Leaders who view people as game pieces to be manipulated delude themselves with the notion that by their depersonalizing "efficiences," they will accomplish more.
Impersonal or harsh leaders may score temporary spikes in measurable outputs--even when the leaders in question are pastors. But such "leadership" will never sustain positive results.
Good leadership entails viewing those being led as people with lives, families, dreams, and goals.
I recently read Ten Most Common Mistakes Made by Church Starts by Bill Easum and Jim Griffith. It was interesting for me to read because I was a church planter for seventeen years and believe me, to lesser or greater extents, consciously or unconsciously, I made every single one of the ten mistakes Easum and Griffith mention!
One of the mistakes mentioned though, is especially interesting: So focusing on Jesus' great commission--attracting new believers to Christ--that His great commandment--loving God and loving others--is forgotten.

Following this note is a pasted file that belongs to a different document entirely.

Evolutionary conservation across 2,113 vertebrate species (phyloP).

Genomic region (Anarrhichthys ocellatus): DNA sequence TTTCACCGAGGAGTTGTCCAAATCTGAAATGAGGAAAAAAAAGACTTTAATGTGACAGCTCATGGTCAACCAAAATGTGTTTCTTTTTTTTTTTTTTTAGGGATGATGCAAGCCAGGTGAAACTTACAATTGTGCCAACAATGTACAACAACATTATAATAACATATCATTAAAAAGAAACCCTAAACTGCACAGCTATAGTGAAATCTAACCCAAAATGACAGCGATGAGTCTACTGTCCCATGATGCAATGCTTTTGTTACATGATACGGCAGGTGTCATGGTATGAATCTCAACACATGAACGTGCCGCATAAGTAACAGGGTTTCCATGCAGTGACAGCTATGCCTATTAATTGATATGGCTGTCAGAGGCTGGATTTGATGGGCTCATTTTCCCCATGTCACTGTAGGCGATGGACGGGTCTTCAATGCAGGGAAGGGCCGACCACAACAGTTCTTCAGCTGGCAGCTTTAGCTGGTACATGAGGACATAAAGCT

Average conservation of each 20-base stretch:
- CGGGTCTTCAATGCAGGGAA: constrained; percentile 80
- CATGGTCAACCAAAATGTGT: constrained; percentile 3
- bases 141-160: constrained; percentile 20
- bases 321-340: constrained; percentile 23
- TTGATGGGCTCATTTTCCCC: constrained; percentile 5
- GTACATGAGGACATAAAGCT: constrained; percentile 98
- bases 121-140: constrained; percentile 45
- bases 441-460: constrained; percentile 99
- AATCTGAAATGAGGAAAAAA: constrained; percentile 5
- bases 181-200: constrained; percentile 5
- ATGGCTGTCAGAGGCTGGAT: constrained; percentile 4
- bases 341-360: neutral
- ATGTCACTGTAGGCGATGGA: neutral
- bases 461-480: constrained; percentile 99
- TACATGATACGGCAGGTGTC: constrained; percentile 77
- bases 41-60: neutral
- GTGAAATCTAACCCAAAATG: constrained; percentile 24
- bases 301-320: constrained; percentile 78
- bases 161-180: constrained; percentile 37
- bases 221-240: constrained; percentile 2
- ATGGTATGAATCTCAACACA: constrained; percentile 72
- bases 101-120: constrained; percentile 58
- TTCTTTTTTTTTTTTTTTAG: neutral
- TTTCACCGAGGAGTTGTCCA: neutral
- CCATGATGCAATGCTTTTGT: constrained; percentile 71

Without a loving consideration of the people you seek to lead to Christ, you won't make any disciples, no matter how many people come to your church.
The number one fact every leader must remember is a principle I first heard enunciated by pastor and leadership guru John Maxwell: If nobody is following, you're not a leader. And I would add: You're not a leader if you haven't demonstrated concern about and a commitment to the people you would lead.